So if I say Shenandoah Valley, what do you think of? Probably Shenandoah National Park? Maybe the Skyline Drive and the Blue Ridge Parkway? You aren’t wrong, but there is more to the Shenandoah Valley than just scenic drives and hiking in the National Park. Wondering about the things to do in Shenandoah Valley, Virginia? I’ve got you covered…from the small towns to visit to the best attractions for families, keep reading for reasons to plan a trip to Shenandoah.
Where is Shenandoah Valley?
The Shenandoah Valley stretches from Harpers Ferry, West Virginia to Roanoke, Virginia. Located in the western part of the state of Virginia, the Shenandoah Valley covers an area of approximately 200 miles in length and 20 miles in width, bordered by the Blue Ridge Mountains to the east and Allegheny Mountains to the west.
During the Civil War, this region was nicknamed the “breadbasket of the Confederacy.” Today, this area is an outdoor wonderland, with bucolic farms and country roads. There are natural wonders like the Luray and Shenandoah Caverns, and Natural Bridge, as well as gorgeous scenic drives along the Skyline Drive and Blue Ridge Parkway.
The Shenandoah Valley also includes Shenandoah National Park and the popular Bryce Mountain and Massanutten Resorts. There are plenty of outdoor adventures to be had including biking, hiking, paddle sports, and horseback riding.
This region has been memorialized in songs like “Oh, Shenandoah!” I remember my first time driving the Skyline Drive as a kid and thinking…so there is where “oh purple mountain’s majesty” is referring to in This Land is Your Land.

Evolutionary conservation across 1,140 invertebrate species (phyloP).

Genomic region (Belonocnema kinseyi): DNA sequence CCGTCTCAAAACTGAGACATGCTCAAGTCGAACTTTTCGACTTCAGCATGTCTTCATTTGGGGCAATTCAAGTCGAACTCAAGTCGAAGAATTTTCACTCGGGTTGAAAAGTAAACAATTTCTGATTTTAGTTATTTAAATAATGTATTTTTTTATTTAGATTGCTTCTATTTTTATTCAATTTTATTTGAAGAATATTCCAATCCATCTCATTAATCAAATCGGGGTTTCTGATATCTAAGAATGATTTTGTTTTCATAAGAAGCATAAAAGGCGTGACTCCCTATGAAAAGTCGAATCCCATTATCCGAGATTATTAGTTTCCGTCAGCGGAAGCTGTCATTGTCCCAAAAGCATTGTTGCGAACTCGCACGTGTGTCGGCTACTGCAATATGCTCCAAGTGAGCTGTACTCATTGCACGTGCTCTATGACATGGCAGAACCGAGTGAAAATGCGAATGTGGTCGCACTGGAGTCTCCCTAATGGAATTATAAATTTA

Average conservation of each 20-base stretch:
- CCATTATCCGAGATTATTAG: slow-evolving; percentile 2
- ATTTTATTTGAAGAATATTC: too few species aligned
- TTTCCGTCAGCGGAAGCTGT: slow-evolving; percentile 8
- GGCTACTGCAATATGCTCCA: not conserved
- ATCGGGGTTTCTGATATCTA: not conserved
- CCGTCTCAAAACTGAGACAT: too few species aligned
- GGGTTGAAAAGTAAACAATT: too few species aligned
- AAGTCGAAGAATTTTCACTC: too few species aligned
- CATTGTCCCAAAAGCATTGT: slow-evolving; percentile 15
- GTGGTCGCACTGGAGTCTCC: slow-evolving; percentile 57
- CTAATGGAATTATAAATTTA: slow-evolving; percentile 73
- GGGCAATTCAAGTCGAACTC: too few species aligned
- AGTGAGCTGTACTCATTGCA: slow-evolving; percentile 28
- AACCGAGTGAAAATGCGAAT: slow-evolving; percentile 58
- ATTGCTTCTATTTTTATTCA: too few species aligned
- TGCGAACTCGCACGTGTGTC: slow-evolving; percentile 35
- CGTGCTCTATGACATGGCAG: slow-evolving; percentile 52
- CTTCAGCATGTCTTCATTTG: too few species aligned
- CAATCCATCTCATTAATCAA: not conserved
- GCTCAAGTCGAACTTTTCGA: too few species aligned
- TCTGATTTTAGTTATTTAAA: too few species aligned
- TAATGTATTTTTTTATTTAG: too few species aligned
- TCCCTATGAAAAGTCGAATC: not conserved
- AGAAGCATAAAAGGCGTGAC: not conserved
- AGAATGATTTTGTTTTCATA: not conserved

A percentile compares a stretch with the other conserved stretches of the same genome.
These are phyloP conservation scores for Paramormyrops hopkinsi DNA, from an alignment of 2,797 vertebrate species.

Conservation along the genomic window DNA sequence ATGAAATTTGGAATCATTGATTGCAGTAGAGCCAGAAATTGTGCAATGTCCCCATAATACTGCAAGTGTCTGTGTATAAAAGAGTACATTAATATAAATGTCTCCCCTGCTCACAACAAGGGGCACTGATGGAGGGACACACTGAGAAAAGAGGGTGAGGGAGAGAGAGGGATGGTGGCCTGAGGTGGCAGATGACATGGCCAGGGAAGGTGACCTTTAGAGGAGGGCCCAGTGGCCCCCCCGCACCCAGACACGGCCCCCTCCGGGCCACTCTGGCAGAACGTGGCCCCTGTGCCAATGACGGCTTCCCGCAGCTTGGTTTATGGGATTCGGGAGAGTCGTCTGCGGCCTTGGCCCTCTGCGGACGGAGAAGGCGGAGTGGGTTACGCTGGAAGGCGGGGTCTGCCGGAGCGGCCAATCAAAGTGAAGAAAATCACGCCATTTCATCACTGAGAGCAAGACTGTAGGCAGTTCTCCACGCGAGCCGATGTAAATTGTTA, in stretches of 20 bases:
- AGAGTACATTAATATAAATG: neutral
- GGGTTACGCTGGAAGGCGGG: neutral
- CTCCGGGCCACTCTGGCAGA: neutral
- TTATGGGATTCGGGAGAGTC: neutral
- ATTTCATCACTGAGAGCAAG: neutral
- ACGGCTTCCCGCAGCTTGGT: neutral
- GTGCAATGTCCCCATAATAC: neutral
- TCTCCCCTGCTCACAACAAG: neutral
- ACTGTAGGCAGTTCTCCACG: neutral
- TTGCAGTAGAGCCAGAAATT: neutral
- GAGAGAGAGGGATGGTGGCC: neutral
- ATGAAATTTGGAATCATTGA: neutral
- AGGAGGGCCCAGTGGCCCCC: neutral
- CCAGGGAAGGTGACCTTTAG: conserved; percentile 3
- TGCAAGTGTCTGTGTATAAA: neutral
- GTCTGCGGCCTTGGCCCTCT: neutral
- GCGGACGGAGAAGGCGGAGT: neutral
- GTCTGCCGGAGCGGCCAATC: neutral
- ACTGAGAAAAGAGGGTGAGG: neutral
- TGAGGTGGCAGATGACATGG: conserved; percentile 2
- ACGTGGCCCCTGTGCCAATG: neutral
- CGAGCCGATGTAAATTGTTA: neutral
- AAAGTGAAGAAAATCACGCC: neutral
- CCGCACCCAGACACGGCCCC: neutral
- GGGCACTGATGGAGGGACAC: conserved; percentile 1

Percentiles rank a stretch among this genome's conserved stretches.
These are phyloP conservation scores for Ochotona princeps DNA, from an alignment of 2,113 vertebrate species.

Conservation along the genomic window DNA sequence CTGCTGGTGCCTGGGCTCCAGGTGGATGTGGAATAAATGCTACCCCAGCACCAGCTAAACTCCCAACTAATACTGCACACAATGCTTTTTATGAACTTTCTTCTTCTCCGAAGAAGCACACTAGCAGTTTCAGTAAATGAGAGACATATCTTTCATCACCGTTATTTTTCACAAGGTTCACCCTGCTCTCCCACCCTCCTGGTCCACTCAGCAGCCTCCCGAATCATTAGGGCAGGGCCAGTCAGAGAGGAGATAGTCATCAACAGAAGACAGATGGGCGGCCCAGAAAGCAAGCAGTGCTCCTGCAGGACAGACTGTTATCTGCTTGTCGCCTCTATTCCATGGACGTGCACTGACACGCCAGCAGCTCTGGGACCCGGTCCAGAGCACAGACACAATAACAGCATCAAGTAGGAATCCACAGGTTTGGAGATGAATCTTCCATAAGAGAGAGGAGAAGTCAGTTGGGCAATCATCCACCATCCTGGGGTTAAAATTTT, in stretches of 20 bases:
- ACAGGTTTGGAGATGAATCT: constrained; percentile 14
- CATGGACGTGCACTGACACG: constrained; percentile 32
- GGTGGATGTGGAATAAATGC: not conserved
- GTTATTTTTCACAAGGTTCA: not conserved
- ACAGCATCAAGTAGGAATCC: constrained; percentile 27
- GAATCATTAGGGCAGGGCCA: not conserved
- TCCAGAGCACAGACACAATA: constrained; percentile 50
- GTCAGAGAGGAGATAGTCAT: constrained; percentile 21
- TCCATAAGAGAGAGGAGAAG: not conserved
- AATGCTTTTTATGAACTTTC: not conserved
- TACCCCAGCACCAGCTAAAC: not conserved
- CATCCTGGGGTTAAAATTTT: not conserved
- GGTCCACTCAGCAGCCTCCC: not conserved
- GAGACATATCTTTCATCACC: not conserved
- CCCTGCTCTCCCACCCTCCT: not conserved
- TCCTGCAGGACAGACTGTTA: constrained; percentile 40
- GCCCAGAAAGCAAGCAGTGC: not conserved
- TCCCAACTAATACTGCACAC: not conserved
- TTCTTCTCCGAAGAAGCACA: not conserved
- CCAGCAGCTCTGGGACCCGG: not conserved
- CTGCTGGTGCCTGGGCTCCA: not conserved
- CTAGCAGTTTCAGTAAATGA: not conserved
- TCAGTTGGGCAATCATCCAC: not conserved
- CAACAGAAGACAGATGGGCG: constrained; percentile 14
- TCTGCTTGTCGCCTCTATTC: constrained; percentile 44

How to Get to Shenandoah Valley
To get to the Shenandoah Valley, there are several options depending on your starting point and if you want to travel north to south or vice versa. If you are coming from Washington, D.C., you can take Interstate 66 west for approximately 70 miles until you reach Front Royal, which is considered the gateway to the Shenandoah National Park. From Front Royal, you can access Skyline Drive, which runs 105 miles along the crest of the Blue Ridge Mountains and through the Shenandoah National Park.
Another option is to take Interstate 81 south of Winchester, Virginia, which is located approximately 75 miles west of Washington, D.C. Winchester is located in the northern part of the Shenandoah Valley, and is considered a good starting point for exploring the region. From Winchester, you can head south and explore the many small towns, historic sites, and scenic drives that make the Shenandoah Valley such a popular destination.
If you are coming from Richmond, Virginia, you can take Interstate 64 west for approximately 100 miles until you reach Charlottesville, Virginia. From Charlottesville, you can continue west or northwest to Staunton or Harrisonburg in the Shenandoah Valley.
Things to do in Shenandoah Valley
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We spent a lot of time exploring Shenandoah Valley as part of our two-week, mother-daughter Virginia road trip. Since we traveled from south to north, that is how I have laid out these things to do in Shenandoah Valley. Our visit was hosted by Harrisonburg and Shenandoah, Virginia. All opinions are my own.
If you are planning a visit to the Shenandoah Valley with kids, check out the Shenandoah Valley Kids Trail, designed to let kids steer the family vacation.
Drive the Skyline Drive & Visit Shenandoah National Park
The Skyline Drive is the 105-mile scenic byway through the Blue Mountains of Virginia, which serves as the only road through Shenandoah National Park. This byway starts in Front Royal in Northern Virginia and ends at Rockfish Gap, where Route 64 crosses the Blue Ridge Mountains. South of Route 64, the highway becomes the Blue Ridge Parkway. There are four entrances and numerous surrounding communities that provide services to the park at Front Royal, Thornton Gap, Swift Run Gap, and Rockfish Gap.
Driving the Skyline Drive is a quintessential American road trip, offering gorgeous views and access to the scenic Shenandoah National Park. The park covers 200,000 acres through the Blue Ridge Mountains, named for the hue created by water evaporating from the plants and trees. Along the Drive, there are 75 overlooks across the park, as well as a chance to view some of the wildlife that makes it home in the park such as deer, black bear, wild turkey, and other woodland animals.